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Small business loans and grants for women

See business loan and grant options tailored to women entrepreneurs.

Updated . What changed?

Fact checked

While no business loans are exclusively available to women-owned companies, we looked for lenders that provided perks and services with women entrepreneurs in mind. We also considered costs, loan amounts and customer reviews to offer options to a range of business owners.

Entrepreneurs can generally benefit the most from these lenders. If you’re out of the startup stage, you’ll likely benefit more from financing through a traditional provider.

4 lenders that support women in business

Best for low-income entrepreneurs: Grameen America

None
Min. Credit Score
15%
Starting APR
$15,000
Loan Amount
Grameen America microloans are designed with low-income female entrepreneurs in mind. While its rates start higher than some other options, it’s competitive for startup financing — especially if you have bad credit. But it’s not available to everyone: You have to live in one of the 15 cities it has branches in to qualify.
  • Startups can qualify
  • Funding designed for low-income women
  • Loans as low as $2,000 available
  • No online loans
  • Only available in 15 cities
  • High rates compared to standard business loans
Min. Loan Amount $2,000
Max. Loan Amount $15,000
APR 15% to 18%
Interest Rate Type Fixed

Best for interest-free microfinancing: Kiva

None
Min. Credit Score
0%
Starting APR
$15,000
Loan Amount
Kiva is a microlender that specializes in funding underserved business owners — the majority of its borrowers just happen to be women. It’s hard to beat the 0% interest rate. But it’s not ideal if you’re looking for funding to cover more than a small expense or need money fast — it can take over 45 days.

UPDATE: In light of the COVID-19 pandemic, Kiva has announced it will loosen its eligibility requirements and extend its maximum loan amount by $5,000 — to a total of $15,000. Additionally, borrowers can request a six-month grace period before payments are due.

  • No interest or fees
  • All credit types welcome
  • No residency requirements
  • Relies on your social network for crowdfunding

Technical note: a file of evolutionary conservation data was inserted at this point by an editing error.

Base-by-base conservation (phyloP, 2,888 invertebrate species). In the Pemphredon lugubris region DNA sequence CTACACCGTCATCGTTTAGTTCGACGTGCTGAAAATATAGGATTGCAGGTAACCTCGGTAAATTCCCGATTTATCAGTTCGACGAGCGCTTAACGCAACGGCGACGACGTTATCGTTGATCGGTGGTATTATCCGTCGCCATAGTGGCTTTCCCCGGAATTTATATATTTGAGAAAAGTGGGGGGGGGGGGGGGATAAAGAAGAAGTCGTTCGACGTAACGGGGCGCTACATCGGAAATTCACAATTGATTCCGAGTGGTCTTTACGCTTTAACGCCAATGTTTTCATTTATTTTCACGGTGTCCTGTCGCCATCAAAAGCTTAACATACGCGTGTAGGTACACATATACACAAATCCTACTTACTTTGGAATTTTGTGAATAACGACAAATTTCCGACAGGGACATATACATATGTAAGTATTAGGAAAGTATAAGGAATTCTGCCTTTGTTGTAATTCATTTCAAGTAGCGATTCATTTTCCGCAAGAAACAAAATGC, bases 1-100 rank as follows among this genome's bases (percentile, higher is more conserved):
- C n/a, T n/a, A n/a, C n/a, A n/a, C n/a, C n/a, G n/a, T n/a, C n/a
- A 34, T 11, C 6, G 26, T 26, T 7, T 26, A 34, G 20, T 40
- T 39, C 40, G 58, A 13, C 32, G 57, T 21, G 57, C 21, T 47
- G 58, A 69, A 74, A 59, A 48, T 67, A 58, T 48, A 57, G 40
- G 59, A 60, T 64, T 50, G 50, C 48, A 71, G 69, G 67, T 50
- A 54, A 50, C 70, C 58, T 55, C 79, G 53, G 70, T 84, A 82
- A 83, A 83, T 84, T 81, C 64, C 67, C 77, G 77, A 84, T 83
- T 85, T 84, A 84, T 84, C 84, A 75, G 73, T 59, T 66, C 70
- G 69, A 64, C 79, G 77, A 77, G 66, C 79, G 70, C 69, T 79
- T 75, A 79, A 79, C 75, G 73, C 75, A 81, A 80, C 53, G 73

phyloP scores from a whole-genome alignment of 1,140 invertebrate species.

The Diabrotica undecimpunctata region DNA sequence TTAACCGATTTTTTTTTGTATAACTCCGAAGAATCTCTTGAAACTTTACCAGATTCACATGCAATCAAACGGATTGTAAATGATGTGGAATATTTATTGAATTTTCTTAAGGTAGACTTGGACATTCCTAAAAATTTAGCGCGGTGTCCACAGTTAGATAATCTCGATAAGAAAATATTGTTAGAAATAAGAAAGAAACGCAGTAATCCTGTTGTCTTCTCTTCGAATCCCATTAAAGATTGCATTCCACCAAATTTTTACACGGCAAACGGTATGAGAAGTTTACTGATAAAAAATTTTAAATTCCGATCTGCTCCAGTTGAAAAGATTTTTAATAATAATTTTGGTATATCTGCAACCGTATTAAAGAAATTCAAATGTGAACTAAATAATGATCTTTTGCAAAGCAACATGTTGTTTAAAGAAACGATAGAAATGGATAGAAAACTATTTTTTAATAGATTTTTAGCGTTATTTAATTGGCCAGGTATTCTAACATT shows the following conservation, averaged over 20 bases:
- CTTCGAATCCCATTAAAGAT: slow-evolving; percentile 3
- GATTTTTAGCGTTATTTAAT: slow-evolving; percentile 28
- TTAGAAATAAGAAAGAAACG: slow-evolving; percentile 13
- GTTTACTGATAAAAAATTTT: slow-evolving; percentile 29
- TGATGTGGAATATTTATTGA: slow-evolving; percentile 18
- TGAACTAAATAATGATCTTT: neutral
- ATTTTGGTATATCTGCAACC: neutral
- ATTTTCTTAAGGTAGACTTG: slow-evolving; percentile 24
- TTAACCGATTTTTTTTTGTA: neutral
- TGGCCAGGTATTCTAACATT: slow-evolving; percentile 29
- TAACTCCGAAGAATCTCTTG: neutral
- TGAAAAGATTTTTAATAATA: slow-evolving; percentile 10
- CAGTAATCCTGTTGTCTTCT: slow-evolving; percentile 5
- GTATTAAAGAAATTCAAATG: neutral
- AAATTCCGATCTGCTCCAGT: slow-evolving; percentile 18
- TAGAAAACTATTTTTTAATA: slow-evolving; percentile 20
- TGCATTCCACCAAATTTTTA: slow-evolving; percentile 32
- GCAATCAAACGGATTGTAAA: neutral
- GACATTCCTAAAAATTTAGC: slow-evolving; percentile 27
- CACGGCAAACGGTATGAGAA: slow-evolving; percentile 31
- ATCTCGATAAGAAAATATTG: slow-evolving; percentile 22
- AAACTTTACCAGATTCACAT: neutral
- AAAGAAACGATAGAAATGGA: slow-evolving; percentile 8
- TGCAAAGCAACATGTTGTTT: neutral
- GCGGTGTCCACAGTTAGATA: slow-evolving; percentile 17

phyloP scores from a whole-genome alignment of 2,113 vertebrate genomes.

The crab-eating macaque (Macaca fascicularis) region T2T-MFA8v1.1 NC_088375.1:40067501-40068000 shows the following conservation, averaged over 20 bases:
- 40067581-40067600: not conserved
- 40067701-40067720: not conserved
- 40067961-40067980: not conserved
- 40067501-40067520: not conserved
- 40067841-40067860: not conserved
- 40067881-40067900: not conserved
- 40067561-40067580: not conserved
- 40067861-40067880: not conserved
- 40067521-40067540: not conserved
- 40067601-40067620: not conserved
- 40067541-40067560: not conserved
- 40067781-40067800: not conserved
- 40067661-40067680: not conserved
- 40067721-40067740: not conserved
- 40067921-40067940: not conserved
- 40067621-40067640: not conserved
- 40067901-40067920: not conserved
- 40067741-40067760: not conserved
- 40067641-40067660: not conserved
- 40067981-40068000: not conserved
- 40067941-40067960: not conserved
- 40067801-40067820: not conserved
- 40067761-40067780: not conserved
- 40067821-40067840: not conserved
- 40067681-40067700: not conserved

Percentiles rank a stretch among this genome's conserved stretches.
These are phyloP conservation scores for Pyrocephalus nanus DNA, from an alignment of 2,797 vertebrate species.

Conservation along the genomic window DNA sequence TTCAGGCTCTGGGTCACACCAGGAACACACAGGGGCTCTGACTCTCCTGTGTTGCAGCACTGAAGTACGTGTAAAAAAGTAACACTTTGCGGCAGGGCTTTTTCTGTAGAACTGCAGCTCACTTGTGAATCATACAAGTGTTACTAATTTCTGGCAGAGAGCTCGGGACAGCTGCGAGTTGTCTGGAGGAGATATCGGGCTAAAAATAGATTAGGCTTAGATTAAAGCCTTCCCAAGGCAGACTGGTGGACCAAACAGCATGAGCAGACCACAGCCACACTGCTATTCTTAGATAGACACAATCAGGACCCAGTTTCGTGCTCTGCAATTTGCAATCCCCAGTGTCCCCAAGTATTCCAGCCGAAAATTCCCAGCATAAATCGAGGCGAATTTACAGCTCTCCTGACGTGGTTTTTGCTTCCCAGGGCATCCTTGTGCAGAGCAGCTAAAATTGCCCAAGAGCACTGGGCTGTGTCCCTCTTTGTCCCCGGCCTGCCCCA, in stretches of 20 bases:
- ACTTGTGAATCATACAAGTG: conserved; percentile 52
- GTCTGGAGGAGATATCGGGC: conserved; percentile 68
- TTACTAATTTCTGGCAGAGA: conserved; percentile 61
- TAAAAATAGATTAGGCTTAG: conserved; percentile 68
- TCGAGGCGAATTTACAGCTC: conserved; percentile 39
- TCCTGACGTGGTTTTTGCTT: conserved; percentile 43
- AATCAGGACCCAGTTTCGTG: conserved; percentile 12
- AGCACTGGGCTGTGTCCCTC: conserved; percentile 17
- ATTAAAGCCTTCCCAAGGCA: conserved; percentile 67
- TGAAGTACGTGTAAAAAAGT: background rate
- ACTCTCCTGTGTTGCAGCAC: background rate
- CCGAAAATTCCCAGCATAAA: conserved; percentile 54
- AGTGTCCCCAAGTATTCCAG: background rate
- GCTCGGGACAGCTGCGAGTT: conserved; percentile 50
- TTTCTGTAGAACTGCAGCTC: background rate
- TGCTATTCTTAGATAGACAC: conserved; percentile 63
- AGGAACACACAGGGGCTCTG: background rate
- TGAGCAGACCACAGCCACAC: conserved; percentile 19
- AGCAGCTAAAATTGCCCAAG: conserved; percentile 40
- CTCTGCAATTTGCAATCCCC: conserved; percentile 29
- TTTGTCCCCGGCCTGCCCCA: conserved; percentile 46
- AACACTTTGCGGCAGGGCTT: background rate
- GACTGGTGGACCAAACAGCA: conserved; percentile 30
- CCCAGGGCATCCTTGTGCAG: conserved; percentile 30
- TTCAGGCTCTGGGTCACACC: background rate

• Can take up to 45 days to raise funds
Min. Loan Amount $25
Max. Loan Amount $15,000
APR 0%
Interest Rate Type N/A
Minimum Loan Term 1 months
Maximum Loan Term 3 months

Best for getting additional support: Accion

575
Min. Credit Score
10.99%
Starting APR
$250,000
Loan Amount
This microlender goes beyond offering loans by providing services to help female entrepreneurs succeed. It can help you find a bank or lawyer — or even get certified as a Woman-Owned Small Business (WOSB) or Woman Business Enterprise (WBE). However, it has slightly tighter requirements than other female-focused microlenders.
  • Competitive rates — especially for a microloan
  • Low credit scores OK
  • No prepayment penalty
  • High fees
  • Limited loan amounts
  • Slow application
Min. Loan Amount $300
Max. Loan Amount $250,000
APR 10.99% to 22%
Interest Rate Type Fixed
Min. Credit Score 575
Minimum Loan Term 6 months
Maximum Loan Term 60 months
Women’s Economic Ventures logo
Finder Rating: 4.1 / 5

★★★★★

Best for Santa Barbara business owners: Women’s Economic Ventures

None
Min. Credit Score
10%
Starting APR
$150,000
Loan Amount
This community development financial institution (CDFI) offers startup capital up to $25,000 and Small Business Administration (SBA) expansion funding up to $150,000 to California business owners in Santa Barbara and Ventura counties.
You can qualify even if you’ve never run a business or don’t have strong credit. But it charges more fees than your typical microloan, and it can take up to eight weeks to get approved.
  • Wide range of loan amounts
  • SBA funding available
  • Low maximum APR
  • Only available in Santa Barbara and Ventura counties
  • Application and origination fees
  • Must submit presentation for loans over $5000
Min. Loan Amount $250
Max. Loan Amount $150,000
APR 10% to 15%
Interest Rate Type Fixed
Maximum Loan Term 84 months

Grants and other resources available to women business owners

Depending on the nature of your business, you have a few places to turn to for grants — including both government options and private programs.

Grants

The federal government, state and local governments and many private organizations offer grants to help fund women-owned businesses. You can start your search for federal grants on Grants.gov and Challenge.gov. Or, consider one of these private organizations: